The Internet, blind faith in the Web, and a good-sized chunk of American culture take a hammering in an ambitious debut.
Heppner has bitten off more than he can chew, but so did Dickens and Balzac, so a little patience is in order. Taking a jittery trip from the first days of the Defense-funded Internet to the post-urban sprawl of the World Wide Web, with looks backward to the origin of movable type and the start of cheap printing, Heppner manages to get good solid licks in on such deserving targets as—well, Target, Calvin Klein porno-ads, motivational seminars, and mindless Internet hype. The technique isn’t for the beginning reader, nor really for anyone who hasn’t spent way too much time mousing around cyberspace, losing track of time, geography, and whatever it was they started out reading about or looking for. Heppner’s construction involves what seem to be thousands of short chapters that click back and forth wildly but not mindlessly through decades and centuries. The big cast includes Olden Field, hard- and soft-ware–savvy child of brilliant, goofed-up scientists; Simon Mould, talentless child of mismatched, miserable would-be merchandisers; Derek and Donna Skye, burned-out superstar of the self-improvement set and his wife; Gray Hollows, a writer-turned-copywriter whose ad-slimeball campaigns just can’t fail no matter how low he goes; and dozens of others, all wandering in what seems, until near the end, to be Brownian motion on the fringe of a city somewhere in the American Midwest, bouncing off each other and the scenery in their quests variously to lay low the ascendance of the Internet with a big dose of disinformation; hook into celebrity culture using a terrified child; preserve the gorgeousness of print; and escape the desert of motel seminars. The faint centripetal force is the Gloria Corporation, mindless controller of a critical mass of motion through the Internet. But the true gravity comes from the author’s old-fashioned grasp of his characters.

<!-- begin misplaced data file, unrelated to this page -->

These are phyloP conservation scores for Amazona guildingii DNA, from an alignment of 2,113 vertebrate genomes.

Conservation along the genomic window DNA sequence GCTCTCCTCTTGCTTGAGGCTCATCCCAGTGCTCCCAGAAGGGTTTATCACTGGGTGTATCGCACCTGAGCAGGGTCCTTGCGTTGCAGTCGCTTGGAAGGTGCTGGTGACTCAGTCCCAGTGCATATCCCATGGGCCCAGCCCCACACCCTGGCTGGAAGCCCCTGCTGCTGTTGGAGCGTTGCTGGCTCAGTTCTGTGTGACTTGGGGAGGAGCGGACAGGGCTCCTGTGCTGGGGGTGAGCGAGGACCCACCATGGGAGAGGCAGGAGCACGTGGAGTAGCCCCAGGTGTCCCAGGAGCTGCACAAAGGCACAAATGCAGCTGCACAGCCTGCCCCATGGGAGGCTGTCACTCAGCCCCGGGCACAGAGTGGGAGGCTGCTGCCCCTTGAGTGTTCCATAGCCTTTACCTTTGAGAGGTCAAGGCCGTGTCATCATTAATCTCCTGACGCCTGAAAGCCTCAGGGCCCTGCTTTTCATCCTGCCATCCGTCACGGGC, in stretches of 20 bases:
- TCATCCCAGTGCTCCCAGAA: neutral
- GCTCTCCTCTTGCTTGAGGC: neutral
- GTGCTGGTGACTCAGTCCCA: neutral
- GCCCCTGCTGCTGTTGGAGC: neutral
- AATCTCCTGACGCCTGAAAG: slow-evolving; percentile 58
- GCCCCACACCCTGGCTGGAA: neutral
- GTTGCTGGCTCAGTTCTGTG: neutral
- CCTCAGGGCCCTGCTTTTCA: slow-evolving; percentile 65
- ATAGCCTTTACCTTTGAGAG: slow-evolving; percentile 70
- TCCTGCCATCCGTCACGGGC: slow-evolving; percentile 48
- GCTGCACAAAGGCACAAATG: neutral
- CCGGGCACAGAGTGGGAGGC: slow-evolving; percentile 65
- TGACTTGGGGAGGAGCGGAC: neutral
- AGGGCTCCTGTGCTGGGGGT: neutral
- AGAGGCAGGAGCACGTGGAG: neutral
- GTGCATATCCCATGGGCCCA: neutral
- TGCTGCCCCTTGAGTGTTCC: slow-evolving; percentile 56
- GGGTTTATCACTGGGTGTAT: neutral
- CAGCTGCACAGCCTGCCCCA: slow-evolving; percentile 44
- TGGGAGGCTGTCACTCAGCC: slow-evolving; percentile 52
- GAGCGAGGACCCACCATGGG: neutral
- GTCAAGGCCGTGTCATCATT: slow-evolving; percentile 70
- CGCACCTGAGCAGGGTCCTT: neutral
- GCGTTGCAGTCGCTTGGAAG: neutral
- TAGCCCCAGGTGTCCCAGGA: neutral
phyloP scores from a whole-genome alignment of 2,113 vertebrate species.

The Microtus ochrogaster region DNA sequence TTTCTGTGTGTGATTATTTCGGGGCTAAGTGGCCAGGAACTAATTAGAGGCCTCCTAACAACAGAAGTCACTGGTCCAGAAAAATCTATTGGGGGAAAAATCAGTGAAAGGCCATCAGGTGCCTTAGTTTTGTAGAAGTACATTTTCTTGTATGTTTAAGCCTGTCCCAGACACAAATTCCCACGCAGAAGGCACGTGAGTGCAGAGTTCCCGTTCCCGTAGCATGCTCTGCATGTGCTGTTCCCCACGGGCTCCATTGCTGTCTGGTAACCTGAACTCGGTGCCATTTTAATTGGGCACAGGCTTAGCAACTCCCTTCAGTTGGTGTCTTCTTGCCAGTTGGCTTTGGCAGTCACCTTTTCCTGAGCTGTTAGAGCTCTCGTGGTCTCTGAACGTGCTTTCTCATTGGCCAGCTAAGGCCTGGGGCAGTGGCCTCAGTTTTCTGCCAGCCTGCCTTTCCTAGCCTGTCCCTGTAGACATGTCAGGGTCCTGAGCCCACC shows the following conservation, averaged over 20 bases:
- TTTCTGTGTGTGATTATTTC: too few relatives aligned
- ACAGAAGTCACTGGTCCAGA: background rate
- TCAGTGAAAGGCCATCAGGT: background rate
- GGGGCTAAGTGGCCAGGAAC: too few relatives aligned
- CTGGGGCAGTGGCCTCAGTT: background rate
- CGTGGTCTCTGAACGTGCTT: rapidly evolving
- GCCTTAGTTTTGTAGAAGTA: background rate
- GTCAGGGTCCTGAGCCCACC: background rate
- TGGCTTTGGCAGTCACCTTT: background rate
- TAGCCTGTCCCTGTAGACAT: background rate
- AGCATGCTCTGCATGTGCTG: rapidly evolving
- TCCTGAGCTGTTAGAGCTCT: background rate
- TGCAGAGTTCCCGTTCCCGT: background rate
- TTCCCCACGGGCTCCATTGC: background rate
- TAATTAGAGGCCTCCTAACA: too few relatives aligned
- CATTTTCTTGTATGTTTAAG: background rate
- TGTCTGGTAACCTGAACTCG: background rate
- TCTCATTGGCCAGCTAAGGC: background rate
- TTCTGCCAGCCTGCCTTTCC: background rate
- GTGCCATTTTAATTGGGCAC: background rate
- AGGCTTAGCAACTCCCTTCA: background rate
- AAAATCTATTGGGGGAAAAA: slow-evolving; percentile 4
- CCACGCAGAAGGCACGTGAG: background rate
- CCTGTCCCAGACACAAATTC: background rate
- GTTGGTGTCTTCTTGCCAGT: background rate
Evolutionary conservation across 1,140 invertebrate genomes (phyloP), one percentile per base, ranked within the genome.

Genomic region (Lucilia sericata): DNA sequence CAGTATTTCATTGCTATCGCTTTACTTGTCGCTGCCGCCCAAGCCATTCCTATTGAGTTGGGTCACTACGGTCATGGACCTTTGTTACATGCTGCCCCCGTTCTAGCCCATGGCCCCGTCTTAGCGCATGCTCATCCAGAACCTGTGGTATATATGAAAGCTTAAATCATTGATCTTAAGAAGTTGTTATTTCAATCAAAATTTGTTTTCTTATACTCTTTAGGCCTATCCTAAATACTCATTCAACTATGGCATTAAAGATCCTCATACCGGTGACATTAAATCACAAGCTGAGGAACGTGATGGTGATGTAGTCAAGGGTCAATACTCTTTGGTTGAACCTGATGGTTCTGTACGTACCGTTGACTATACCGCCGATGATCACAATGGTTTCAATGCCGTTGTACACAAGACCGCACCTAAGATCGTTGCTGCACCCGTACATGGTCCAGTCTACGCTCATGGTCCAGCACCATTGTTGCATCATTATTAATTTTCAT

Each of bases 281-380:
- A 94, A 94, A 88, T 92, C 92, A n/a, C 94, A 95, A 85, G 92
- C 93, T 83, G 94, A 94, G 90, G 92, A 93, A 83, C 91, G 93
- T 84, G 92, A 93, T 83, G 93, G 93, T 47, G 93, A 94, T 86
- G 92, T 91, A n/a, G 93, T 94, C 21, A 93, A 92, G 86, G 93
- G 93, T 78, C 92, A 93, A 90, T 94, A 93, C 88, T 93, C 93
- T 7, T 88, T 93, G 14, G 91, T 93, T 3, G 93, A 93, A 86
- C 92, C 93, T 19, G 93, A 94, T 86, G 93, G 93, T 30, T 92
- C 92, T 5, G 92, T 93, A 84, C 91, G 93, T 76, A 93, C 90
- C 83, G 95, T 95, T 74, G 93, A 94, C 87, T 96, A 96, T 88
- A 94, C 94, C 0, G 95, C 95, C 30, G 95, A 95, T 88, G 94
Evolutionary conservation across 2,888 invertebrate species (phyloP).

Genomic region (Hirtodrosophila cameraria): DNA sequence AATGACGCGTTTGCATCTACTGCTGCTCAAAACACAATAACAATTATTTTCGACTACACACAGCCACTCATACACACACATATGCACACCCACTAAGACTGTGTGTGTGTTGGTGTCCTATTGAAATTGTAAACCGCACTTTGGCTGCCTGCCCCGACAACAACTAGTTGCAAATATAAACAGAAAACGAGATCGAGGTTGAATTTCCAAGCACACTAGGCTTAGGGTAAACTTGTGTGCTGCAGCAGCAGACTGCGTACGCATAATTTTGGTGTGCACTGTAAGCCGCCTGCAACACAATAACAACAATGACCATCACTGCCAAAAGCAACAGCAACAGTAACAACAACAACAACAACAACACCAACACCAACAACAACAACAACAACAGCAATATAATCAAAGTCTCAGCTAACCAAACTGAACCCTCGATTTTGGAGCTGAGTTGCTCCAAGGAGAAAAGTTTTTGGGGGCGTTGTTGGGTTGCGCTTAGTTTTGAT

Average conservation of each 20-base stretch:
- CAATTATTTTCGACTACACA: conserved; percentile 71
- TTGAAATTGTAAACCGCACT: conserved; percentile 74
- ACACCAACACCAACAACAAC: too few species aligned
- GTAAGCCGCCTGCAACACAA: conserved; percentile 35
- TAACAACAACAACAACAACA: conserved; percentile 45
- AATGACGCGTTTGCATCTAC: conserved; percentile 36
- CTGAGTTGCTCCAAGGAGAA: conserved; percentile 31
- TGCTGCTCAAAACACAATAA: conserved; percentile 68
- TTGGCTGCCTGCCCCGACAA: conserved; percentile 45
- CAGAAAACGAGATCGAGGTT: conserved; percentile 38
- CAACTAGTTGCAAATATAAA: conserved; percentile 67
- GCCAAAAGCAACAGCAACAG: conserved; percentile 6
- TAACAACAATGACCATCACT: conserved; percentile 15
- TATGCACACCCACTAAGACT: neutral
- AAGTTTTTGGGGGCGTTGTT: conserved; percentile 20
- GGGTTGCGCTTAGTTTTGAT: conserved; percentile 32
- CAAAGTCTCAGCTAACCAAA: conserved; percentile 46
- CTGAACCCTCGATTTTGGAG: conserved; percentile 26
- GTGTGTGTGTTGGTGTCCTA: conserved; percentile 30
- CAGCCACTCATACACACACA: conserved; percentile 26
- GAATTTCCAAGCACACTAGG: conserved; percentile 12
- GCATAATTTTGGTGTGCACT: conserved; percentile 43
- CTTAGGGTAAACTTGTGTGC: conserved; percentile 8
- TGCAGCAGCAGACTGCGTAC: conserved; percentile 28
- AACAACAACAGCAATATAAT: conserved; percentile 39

A wild ride. Too long and too much fun.